Donation from the sale of player figures

Doing good together - €16,000 for cancer research

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The life-size figures of Joshua Kimmich, Kingsley Coman, Thomas Müller and the rest of the current Bayern squad have always been a popular photo motif at the FC Bayern Museum. You look them in the eye, you draw comparisons - and once a year, all fans even get the opportunity to take their stars home. When the new team takes up residence at the museum before each season, the previous year's figures are sold off to raise funds for a good cause. This time round, a total of €16,000 was raised, which included a contribution from the club. Today, Wednesday, that sum was handed over to the Bavarian Cancer Research Center (BZKF) at the FC Bayern Museum under the motto "Doing good together".

"As FC Bayern, we want to raise awareness about the subject of cancer screening," said Herbert Hainer in his opening address. The "successful interaction" with the BZKF is therefore in everyone's interest: "Our fans are happy with the figures of their stars - and with the proceeds we can do some good together," said the FC Bayern president, who handed over the donation alongside FCB board member Andy Jung at the museum in front of an audience which included 50 invited guests, who are all committed volunteers. "Our museum not only has a historical responsibility, but also a social responsibility that arises from our understanding of ourselves," Jung emphasised, "giving the €16,000 to the BZKF is absolutely the right thing to do."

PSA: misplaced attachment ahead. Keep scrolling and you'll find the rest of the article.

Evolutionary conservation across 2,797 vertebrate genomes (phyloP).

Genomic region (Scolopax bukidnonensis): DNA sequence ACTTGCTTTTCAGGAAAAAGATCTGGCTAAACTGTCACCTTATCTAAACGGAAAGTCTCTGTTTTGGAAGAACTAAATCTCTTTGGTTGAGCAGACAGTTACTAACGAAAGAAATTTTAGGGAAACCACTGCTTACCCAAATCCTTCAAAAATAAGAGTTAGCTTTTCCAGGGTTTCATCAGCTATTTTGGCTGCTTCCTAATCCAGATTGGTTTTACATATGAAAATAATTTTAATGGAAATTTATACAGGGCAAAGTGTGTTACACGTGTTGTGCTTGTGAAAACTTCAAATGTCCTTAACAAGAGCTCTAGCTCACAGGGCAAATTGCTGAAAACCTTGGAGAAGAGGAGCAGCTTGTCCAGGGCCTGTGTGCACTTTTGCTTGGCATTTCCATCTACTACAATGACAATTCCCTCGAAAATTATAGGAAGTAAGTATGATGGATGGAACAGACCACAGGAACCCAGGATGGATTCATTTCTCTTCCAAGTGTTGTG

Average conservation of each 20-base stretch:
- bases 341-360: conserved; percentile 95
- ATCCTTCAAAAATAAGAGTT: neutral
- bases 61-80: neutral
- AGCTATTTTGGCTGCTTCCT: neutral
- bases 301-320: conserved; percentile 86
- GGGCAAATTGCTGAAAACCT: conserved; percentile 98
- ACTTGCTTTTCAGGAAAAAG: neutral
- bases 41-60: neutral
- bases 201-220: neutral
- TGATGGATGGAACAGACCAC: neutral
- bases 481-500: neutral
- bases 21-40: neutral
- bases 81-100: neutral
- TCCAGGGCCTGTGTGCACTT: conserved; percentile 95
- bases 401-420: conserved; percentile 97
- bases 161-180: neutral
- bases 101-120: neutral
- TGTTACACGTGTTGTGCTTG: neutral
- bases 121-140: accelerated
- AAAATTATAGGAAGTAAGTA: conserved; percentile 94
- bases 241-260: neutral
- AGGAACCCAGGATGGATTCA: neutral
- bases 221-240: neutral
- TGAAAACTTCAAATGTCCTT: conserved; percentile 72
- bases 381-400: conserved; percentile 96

The issue of cancer also recently caught up with football. Last year, within the space of a few months, four Bundesliga players were diagnosed with a malignant tumour. Hainer cited the illnesses of Sébastien Haller (Dortmund), Timo Baumgartl (Union Berlin) and Marco Richter (Hertha BSC). This, but also the cases of Germany goalkeeper Ann-Katrin Berger (Chelsea) and former Bundesliga striker Ebbe Sand (Schalke 04) are cautionary examples of the importance of cancer screening. "Younger people in particular need to be more alert to the topic," said Hainer.

In order to raise awareness for this extremely important issue, FC Bayern brought together a high-calibre panel of experts on the occasion of the donation handover. FC Bayern team doctor Prof Dr Roland Schmidt, BZKF board member Prof Dr Martin Trepel, BZKF patient representative Prof Dr Thomas Bein, and Susanne Kagermeier, contact person for the BürgerTelefonKrebs (PublicCancerHotline), spoke with host Katrin Müller-Hohenstein about sport and nutrition, lifestyle, cancer risk, pre-existing conditions and screening, and the prospects of recovery in the case of early diagnosis.

"Screening and early detection of cancer are as much a part of holistic treatment as diagnostics and therapy," emphasised Prof Dr Trepel. Prof Dr Bein addressed a major problem: "The German population is afraid of cancer - but is reluctant to go for cancer screening." In this context, the BZKF offers all citizens a free telephone service for advice and guidance via the number 0800 85 100 80. FC Bayern also takes screening seriously, reported Prof Dr Schmidt: "The regular examinations our players undergo also include a component for the early detection of various possible tumour diseases."

"It's about all of us undergoing a degree of awareness therapy here," said Herbert Hainer. Because cancer affects everyone: footballers and non-footballers, the old and the young. And everyone can make a stand against this disease.